Gujarat-based Disha Microfin Private Limited that received in-principle approval for small finance bank (SFB) in September last year, will act as a rural and semi-urban focused bank after being operational. The micro finance institute (MFI) Disha is aiming to launch itself as SFB by end of calander year 2016 and is awaiting regulatory approvals from the concerned authority.
"As an SFB, we will continue to play to our current strengths and be a rural/semi-urban focused bank, with a focus on the MFI and Mudra (MSE) segments for lending. We aim to launch in Q4CY 2016, subject to receiving the necessary regulatory approvals from Reserve Bank of India (RBI), Foreign Investment Promotion Board (FIPB) etc.," said Rajeev Yadav, group chief executive officer of Finance Business Services Private Limited, the parent company of Disha Microfinance.
Initially, Disha is planning to open around 70 branches in six states including Gujarat, Madhya Pradesh, Maharashtra, Karnataka, Tamil Nadu and Andhra Pradesh where it has strong presence as an MFI.
Yadav said, "We are targeting to open 30-70 branches initially. This would be a mix of urban, semi-urban and rural branches. These would be in addition to over 130 existing MFI offices, which would continue to operate as our customer service centers. These branches will be spread across the states we currently operate in, with a greater focus on West and Central India."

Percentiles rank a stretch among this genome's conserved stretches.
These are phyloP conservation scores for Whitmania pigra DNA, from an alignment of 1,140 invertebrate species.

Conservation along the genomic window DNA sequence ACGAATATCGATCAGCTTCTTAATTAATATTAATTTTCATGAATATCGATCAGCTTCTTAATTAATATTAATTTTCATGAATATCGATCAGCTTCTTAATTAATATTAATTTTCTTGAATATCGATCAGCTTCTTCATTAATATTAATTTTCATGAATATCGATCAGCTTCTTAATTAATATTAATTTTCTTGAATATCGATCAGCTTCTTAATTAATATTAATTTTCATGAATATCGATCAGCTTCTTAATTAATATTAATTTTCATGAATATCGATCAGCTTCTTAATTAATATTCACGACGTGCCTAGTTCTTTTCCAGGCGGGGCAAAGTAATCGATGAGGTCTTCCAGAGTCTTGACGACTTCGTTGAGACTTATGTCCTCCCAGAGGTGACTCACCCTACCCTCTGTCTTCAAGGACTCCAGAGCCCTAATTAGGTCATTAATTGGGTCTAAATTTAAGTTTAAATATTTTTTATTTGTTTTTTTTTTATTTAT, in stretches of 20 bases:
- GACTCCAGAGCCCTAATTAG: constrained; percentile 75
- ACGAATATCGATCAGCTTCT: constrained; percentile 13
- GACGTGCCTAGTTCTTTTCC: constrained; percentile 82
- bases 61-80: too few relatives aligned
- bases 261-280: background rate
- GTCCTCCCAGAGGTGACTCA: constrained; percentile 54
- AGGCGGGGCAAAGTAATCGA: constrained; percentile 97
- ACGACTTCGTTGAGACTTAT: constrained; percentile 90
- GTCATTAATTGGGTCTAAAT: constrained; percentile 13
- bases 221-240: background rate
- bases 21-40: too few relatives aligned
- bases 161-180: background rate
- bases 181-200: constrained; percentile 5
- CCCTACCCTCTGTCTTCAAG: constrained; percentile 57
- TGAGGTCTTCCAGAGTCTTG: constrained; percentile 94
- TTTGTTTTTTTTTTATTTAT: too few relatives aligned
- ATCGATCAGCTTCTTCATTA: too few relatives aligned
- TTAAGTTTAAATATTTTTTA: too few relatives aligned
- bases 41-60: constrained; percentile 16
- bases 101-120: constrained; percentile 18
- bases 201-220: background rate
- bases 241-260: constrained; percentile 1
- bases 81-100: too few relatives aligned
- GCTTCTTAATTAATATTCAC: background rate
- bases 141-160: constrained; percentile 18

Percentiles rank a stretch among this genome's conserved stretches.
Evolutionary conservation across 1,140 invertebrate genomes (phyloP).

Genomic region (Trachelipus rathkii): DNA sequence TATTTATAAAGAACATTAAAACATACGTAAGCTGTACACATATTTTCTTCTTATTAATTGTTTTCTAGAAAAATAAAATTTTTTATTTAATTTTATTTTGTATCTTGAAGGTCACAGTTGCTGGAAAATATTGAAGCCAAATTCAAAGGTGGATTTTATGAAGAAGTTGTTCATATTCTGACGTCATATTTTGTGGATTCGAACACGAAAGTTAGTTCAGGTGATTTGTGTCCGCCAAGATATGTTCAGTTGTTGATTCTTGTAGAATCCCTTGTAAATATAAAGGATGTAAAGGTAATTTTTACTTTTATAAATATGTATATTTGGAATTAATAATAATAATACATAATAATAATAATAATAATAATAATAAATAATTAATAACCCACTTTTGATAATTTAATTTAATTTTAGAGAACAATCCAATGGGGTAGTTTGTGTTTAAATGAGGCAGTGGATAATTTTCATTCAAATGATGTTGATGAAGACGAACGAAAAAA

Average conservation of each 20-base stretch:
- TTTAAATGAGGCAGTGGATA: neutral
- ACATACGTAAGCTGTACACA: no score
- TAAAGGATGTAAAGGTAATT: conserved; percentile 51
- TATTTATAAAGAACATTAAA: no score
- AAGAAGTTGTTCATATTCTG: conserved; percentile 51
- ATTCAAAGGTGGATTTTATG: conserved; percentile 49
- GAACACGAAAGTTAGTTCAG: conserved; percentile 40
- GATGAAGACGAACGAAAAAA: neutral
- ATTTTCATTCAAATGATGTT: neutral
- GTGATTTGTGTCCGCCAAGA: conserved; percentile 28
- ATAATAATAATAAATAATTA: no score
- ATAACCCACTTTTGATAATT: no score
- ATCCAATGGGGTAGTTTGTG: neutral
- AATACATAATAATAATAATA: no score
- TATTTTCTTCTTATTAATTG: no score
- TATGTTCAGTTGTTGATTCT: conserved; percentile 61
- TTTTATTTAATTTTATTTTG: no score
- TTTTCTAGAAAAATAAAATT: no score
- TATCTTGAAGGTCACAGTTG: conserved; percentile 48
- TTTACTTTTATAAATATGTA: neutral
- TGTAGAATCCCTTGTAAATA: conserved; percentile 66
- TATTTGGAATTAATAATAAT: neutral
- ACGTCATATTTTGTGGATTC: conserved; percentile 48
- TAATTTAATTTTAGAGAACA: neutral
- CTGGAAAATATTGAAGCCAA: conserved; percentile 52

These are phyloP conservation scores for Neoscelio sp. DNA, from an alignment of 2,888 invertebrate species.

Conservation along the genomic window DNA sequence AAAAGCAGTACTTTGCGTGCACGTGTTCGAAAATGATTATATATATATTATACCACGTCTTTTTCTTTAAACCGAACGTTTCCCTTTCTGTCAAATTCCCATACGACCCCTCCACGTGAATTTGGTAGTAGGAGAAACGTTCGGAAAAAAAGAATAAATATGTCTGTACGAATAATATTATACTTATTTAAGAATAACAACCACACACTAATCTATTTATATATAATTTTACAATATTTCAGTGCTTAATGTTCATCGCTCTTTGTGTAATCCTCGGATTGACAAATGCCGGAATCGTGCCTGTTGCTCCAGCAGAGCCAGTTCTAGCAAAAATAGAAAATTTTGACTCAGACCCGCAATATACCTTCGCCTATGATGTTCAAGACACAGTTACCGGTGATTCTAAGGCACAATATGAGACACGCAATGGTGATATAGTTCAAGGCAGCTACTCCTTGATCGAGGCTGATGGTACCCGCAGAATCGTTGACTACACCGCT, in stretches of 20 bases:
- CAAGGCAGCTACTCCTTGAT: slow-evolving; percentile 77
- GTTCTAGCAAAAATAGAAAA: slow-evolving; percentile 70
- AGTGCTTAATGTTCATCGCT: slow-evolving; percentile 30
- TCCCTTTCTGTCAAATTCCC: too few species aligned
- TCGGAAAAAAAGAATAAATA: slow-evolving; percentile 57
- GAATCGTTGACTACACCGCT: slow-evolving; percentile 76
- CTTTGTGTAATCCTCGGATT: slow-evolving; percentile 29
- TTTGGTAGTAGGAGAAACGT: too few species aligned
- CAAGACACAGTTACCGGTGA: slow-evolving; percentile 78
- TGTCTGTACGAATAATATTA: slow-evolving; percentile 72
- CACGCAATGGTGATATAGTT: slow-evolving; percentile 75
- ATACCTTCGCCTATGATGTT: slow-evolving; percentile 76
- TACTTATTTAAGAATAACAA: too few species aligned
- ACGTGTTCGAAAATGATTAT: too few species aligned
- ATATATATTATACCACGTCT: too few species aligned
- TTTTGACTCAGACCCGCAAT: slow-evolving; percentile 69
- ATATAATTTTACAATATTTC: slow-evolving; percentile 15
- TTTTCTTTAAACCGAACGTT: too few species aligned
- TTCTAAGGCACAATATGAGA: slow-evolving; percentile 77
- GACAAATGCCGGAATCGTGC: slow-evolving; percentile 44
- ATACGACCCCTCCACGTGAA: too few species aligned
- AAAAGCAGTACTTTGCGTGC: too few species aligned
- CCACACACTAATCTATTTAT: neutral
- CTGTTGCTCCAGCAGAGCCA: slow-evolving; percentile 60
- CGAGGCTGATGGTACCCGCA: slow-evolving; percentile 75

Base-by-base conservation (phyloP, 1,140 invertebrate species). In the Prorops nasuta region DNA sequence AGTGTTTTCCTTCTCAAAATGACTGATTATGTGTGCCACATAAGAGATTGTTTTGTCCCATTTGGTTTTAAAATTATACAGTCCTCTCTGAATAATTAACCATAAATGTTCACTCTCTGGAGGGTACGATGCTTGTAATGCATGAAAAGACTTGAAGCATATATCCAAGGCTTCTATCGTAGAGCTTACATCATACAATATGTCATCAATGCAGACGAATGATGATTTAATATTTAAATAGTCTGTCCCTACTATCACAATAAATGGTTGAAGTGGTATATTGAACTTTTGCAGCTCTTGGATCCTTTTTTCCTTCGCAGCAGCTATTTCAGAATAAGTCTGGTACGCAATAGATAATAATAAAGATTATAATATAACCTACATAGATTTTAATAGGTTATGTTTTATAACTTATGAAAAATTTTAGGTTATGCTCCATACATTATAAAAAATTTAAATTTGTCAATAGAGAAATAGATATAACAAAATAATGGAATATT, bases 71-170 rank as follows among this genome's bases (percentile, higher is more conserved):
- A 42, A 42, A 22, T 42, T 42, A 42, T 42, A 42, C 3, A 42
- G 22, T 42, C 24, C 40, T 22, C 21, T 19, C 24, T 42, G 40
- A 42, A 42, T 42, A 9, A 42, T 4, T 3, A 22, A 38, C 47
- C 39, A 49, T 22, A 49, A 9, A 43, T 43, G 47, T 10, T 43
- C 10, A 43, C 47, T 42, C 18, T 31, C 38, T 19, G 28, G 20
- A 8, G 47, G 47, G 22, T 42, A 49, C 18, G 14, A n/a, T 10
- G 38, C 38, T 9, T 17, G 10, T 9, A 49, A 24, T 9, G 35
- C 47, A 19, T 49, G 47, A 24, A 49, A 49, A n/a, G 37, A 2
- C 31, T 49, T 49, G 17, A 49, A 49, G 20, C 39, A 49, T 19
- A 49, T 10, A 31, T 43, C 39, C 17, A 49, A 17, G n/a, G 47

For the future expansion it is in process to raise funds of Rs 300 crore. This will be used for restructuring of the company and other expansion.
"We are in the process of raising funds to the tune of Rs 300 crore by way of private placement. The funds would be used for increasing our domestic shareholding to meet the requirement of being a domestically owned and controlled entity (domestic shareholding of over 51 per cent), and also to ensure sufficient capitalization to establish our business model and meet the regulatory requirements on conversion to the bank," said Yadav.
According to the RBI norms, foreign shareholders can own only up to 49 per cent of SFBs. Currently, majority shares of the company owned by private equity fund India Value Fund Advisors (IVFA), which holds a 74 per cent stake in the company through its Mauritius registered entity-Indium IV (Mauritius) Holding Ltd. While 26 per cent are with promoters.
Rajeev Yadav said, "Our foreign stake holder would have to dilute their share to meet the RBI requirement of the bank being a domestically owned and controlled entity."
Talking about challenges Disha has, Yadav said that the immediate challenges are around getting the regulatory structure right, making the right technology choices that balance cost and functionality and building a long-term solution for the business model on the liabilities side.